The mid 90s produced a swag of great albums for Christian music. Albums emerged that indicated not all Christian musicians were pretenders. Some truly took the music to a higher level, one that would be expected of followers of the Creator.
Rich Mullins' A Liturgy, A Legacy, & A Ragamuffin Band is a classic example of that. Revered by both mainstream Christian and the indie Christians, Mullins blends clever heartfelt tunes with engrossing dazzling arrangements. His Ragamuffin band consists of many well known names including Jimmy A on guitar and Chris McHugh, possibly the world's most innovative and talented drummer.
The album is mostly split into two sections, the Liturgy (tracks 2-6) and the Legacy (tracks 7-12), with "Here in America" being something of a prelude. The dramatic "52:10" kicks off the liturgy with virtuoso drumming and irregular time signatures (and on a personal note has been sitting in my top 3 songs of all time ever since I first heard it). "The Color Green" keeps things moving, incorporating a Celtic influence and is another highlight of the album.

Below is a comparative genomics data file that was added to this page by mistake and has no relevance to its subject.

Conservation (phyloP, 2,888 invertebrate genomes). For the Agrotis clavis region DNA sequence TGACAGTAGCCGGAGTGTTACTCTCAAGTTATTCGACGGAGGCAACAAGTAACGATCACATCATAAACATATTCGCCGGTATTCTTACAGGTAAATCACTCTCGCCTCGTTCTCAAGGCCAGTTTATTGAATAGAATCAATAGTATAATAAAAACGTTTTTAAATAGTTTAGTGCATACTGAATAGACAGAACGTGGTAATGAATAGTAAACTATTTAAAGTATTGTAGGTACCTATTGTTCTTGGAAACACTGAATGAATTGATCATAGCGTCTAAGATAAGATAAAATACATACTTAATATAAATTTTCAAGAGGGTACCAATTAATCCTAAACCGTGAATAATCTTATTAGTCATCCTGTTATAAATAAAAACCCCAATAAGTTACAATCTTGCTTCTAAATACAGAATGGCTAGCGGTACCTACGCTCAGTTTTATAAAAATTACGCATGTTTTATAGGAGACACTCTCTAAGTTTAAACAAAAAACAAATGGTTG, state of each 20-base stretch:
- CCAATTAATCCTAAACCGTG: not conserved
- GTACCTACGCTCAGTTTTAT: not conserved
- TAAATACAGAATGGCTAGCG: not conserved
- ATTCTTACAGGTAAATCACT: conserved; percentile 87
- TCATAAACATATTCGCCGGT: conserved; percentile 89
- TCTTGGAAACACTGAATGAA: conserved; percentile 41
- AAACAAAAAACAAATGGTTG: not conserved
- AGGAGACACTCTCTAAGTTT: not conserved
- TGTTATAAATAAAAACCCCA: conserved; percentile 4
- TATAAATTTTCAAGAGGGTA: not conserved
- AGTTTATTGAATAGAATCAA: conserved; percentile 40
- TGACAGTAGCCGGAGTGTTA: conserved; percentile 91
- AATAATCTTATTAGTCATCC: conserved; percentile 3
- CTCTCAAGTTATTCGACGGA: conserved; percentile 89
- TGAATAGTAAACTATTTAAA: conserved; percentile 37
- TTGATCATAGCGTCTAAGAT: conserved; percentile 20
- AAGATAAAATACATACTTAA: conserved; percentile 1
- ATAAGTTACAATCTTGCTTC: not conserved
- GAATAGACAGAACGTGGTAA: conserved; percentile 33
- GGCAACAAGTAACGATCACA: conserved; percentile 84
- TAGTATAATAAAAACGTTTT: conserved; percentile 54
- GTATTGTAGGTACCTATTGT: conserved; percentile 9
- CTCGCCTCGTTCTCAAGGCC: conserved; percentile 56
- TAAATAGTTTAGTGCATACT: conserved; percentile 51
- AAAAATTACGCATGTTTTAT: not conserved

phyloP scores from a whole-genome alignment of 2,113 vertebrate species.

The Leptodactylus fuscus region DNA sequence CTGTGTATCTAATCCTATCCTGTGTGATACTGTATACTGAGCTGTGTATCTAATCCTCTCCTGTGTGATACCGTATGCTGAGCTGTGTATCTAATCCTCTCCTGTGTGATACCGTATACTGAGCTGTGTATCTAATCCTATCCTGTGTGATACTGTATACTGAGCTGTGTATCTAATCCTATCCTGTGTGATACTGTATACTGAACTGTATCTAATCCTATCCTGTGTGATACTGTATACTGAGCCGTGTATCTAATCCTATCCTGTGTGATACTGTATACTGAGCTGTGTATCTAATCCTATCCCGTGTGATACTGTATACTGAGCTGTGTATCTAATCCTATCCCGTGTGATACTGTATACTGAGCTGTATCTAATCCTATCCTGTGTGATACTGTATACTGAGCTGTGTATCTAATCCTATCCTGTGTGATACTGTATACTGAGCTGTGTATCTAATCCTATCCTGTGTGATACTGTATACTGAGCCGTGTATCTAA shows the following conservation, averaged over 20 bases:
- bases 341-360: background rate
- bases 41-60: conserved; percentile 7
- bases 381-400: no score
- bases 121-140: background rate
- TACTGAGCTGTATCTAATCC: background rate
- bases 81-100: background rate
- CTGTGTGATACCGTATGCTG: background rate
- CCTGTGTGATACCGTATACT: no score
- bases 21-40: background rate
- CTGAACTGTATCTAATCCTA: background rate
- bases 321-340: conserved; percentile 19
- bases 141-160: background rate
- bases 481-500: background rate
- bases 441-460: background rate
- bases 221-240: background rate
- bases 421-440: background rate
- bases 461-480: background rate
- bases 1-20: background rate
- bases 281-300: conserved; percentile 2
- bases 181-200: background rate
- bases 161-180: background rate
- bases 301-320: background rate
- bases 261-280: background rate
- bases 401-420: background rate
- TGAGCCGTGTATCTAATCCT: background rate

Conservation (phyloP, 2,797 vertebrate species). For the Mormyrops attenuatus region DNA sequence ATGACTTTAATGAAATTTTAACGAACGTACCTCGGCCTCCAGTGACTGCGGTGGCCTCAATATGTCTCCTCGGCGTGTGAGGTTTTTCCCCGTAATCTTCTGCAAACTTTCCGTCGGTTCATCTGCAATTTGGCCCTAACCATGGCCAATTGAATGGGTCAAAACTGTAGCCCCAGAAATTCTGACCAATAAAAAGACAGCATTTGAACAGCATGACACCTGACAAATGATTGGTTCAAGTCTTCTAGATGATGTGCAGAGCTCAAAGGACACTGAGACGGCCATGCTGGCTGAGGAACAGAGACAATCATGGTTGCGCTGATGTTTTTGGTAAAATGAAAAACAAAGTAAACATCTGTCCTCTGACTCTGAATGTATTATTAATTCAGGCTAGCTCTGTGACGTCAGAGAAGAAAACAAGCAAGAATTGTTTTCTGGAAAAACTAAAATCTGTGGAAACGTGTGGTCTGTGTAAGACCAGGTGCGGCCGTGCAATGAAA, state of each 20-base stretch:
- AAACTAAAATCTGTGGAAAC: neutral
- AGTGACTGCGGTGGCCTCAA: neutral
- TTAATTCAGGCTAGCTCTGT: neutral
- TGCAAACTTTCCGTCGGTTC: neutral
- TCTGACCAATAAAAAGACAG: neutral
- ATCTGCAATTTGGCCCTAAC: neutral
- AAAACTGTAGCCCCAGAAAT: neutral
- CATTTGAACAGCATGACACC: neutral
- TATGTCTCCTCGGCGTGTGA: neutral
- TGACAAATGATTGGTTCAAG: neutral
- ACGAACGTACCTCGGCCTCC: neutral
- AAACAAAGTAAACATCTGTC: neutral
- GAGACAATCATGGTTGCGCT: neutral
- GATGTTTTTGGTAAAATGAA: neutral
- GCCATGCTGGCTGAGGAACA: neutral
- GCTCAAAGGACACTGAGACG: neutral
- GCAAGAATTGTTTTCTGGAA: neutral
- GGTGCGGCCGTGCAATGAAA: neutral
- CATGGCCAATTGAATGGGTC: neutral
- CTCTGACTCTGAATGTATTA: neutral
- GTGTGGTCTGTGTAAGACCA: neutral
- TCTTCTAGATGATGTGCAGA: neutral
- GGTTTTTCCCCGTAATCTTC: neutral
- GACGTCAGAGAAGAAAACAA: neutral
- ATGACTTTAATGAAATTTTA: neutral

"Hold Me Jesus" is one of the more well-known songs on the album, and is a slightly more intimate affair compared with previous songs. But "Creed" gets things moving again with a very lively recital of the Apostles' Creed (but smoother than the Petra song "Creed") and displaying splashes of instruments throughout. "Peace" rounds out the Liturgy with guts and beauty.
The Legacy, while still of high quality, perhaps doesn't quite reach the heights of the first half of the album. In a sense, the Liturgy songs have more of a legacy than the Legacy songs do. That said, there is quality music here in droves. The instrumental "78 Eatonwood Green" is a reminder of Rich's skills on the dulcimer. "Hard" and "I'll Carry On" are solid tunes if somewhat unspectacular compared to the rest of the album. The lowlight of the album is easily "You Gotta Get Up," which feels undercooked and not on par with the rest of the album.
However, the Legacy ends strongly. The cover of Mark Heard's "How to Grow up Big and Strong" has a neat little lyrical trick and is a fun way to build toward the end of the album. I haven't heard the original so I can't compare the two. "Land of My Sojourn" brings the dulcimer to the forefront again, and ties the album up well.
I'm slightly inclined not to give the albums full marks due to it being slightly inconsistent. But the highlights (of which there are many) are so high that this is essential listening. This album will remain a classic and will not date quickly. It is inspired, innovative and intimate.JFH Reader Review: Review date: 2/23/10, written by Steven J Benbow for Jesusfreakhideout.com
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